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Middle-range theorizing on logistics customer service

Daniel A. Pellathy (Seidman College of Business, Grand Valley State University, Grand Rapids, Michigan, USA)
Joonhwan In (College of Business Administration, California State University, Long Beach, California, USA)
Diane A. Mollenkopf (Haslam College of Business, University of Tennessee, Knoxville, Tennessee, USA)
Theodore P. Stank (Haslam College of Business, University of Tennessee, Knoxville, Tennessee, USA)

International Journal of Physical Distribution & Logistics Management

ISSN: 0960-0035

Publication date: 15 February 2018

Issue publication date: 22 February 2018



The purpose of this paper is to illustrate how a systematic application of middle-range theorizing, which pays particular attention to contexts and mechanisms, can be used to extend current knowledge on logistics customer service (LCS) in a number of critical areas.


The paper applies Stank et al.’s (2017) framework for middle-ranging theorizing in logistics to develop a research framework and agenda that can guide future LCS research. Results are generated through a review of the LCS literature and an application of the main concepts of middle-range theorizing.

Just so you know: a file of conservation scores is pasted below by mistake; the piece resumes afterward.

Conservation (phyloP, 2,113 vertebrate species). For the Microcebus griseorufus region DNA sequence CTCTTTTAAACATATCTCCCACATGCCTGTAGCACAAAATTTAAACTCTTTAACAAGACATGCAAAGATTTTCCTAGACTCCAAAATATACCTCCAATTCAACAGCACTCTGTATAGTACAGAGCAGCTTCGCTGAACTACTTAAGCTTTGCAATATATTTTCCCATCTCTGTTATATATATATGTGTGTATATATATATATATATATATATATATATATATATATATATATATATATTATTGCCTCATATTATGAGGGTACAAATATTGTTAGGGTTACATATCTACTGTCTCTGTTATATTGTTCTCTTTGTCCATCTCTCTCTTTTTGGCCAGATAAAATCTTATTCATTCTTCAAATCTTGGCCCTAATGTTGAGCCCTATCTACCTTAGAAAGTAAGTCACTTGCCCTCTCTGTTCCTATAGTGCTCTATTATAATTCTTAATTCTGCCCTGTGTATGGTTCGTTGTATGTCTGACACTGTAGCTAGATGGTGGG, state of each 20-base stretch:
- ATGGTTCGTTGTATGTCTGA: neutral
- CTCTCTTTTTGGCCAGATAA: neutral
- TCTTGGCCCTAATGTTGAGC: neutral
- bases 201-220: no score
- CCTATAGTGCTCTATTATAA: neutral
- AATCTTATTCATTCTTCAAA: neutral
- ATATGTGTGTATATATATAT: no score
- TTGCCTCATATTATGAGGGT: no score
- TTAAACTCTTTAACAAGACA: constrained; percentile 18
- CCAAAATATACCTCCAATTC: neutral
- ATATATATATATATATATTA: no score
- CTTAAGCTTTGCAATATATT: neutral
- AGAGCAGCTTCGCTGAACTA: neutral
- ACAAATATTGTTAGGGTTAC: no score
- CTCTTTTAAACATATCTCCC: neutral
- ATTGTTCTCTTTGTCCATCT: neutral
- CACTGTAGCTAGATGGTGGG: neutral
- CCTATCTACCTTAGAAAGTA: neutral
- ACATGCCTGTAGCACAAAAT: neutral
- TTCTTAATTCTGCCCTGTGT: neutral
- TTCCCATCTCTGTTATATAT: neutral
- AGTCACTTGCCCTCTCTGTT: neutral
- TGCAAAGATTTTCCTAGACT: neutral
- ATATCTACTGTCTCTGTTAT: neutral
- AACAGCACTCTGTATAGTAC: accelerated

The paper outlines opportunities for middle-range research that would extend LCS knowledge in the areas of human and behavioral factors, time-based competition, supply chain complexity, and digitization and technological innovation.

Research limitations/implications

Describing the main characteristics of middle-range theorizing and how middle-range theorizing can be fruitfully applied to LCS research should help to stimulate new knowledge creation in this important area of supply chain logistics management.

Practical implications

By focusing on why and when questions, middle-range theorizing engages with the practical realities of LCS that interest managers and students. Middle-range theorizing moves researchers toward developing a detailed understanding of what actually has to change in order for desired LCS-related outcomes to occur and the contextual factors likely impacting the change process. The paper should, therefore, allow managers to better translate LCS theory into action.


Middle-range theorizing remains new to the supply chain logistics field. The application of middle-range theorizing to LCS research, and logistics research more generally, demands new perspectives on established relationships with the potential to drive original research in areas most relevant to managers.



Pellathy, D.A., In, J., Mollenkopf, D.A. and Stank, T.P. (2018), "Middle-range theorizing on logistics customer service", International Journal of Physical Distribution & Logistics Management, Vol. 48 No. 1, pp. 2-18.



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